It’s hard to believe as you walk down the picturesque and medieval-looking Walstraat in Deventer, but thirty years ago this street in the historic Bergkwartier was run down, unloved and impoverished. It’s even harder to imagine during the annual Dickens Festival, when the area transforms into 19th century London, and hundreds of local inhabitants wear Victorian dress and become characters from the novels of Charles Dickens.
Deventer’s Dickens Festival is unique in the Netherlands. It’s deservedly famous (around 140,000 people visited it this year), yet no one I know could tell me why a small Dutch town has an festival dedicated to a Victorian-era British novelist. The official website gives few clues as to how and why this 26 year-old tradition stared, and online searches were equally unhelpful.
What is clear, is that Dickens never visited Deventer, and there seems to be no known connection between him, any of his work and the town. This lack of connection troubled me. Why was there a weekend-long Dickens Festival in a small town in the eastern Netherlands?
Walking down the Walstraat during the festival a couple of weeks ago, I stopped to allow a gang of street urchins past, and found myself chatting to a man wearing a checked waistcoat, lounge coat and bowler hat. Under normal circumstances this would be a warning to quickly move away and possibly call the authorities. These, however, were not normal circumstances. A fact underlined as the black-robed Ghost of Christmas Future walked past.
My new acquaintance knew the history of the festival. Thirty years ago, when the area was decaying and run down, someone bought the whole of Walstraat and renovated its buildings and surrounding area. Shops and businesses were encouraged to move into the street. The crowning glory of this regeneration was the launch of the Dickens Festival to promote the area nationally and internationally.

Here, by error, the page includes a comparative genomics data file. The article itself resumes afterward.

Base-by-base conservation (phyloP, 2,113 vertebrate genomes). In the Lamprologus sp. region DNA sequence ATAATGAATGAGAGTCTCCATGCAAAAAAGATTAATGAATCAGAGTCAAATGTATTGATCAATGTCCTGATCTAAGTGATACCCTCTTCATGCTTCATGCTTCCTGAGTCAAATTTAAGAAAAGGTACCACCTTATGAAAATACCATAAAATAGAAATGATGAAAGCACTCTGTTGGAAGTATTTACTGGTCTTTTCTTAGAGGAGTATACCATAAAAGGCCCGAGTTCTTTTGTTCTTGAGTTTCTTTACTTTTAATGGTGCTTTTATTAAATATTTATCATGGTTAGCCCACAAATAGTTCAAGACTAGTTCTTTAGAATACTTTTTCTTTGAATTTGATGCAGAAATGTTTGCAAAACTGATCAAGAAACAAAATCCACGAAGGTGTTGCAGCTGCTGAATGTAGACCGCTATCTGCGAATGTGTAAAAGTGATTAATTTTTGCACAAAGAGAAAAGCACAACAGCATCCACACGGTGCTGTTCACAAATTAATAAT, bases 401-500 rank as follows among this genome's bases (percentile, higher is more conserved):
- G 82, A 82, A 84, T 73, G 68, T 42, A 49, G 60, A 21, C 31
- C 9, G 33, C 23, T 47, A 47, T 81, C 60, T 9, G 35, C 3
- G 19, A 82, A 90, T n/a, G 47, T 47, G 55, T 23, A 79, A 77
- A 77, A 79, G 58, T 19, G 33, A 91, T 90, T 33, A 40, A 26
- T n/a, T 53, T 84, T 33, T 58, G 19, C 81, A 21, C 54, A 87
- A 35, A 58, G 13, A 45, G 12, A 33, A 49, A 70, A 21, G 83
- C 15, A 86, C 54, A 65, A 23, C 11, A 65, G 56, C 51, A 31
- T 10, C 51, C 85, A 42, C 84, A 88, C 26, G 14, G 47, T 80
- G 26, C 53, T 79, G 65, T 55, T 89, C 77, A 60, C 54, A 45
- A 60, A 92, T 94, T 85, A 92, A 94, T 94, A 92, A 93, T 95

This information raised more questions that it answered. Who was this mysterious benefactor, and why did he choose to launch a Dickens Festival to promote the area? Answering these questions is probably less important than the fact that it was clearly a brilliant idea: one which has contributed to reinvigorating this historic area and left behind a strange but wonderful cultural legacy.
As you walk around the streets, scenes from daily Victorian life merge with scenes straight out of the pages of Dickens’ novels. This is a fantastic event that brings alive a sense of Christmas far removed from the traditional (and overly commercial) Christmas fairs that have proliferated across Europe.
At one point I passed a group of carolers performing on the street, inside the church a band played and sang songs. A dandy with a perfect lipstick kiss on his cheek tried to attract the attention of passing women, and glamorous Victorian ladies promenaded through the cobbled lanes. A family did laundry the hard, traditional way, and another street band knocked out crowd-pleasing sing-alongs, like the Wild Rover, Cockles and Mussels, and the Leaving of Liverpool.
Passing the church, a couple of working women wearing bonnets appeared, blackened teeth, laughing drunk and what sounded like whooping cough. The two of them roared around the crowds, acting out a scene more fitting for Hogarth’s Gin Lane. It was brilliant. As they entertained the crowd, I had to remind myself that they weren’t actors, but people who lived here. That’s what makes the Dickens Festival so special.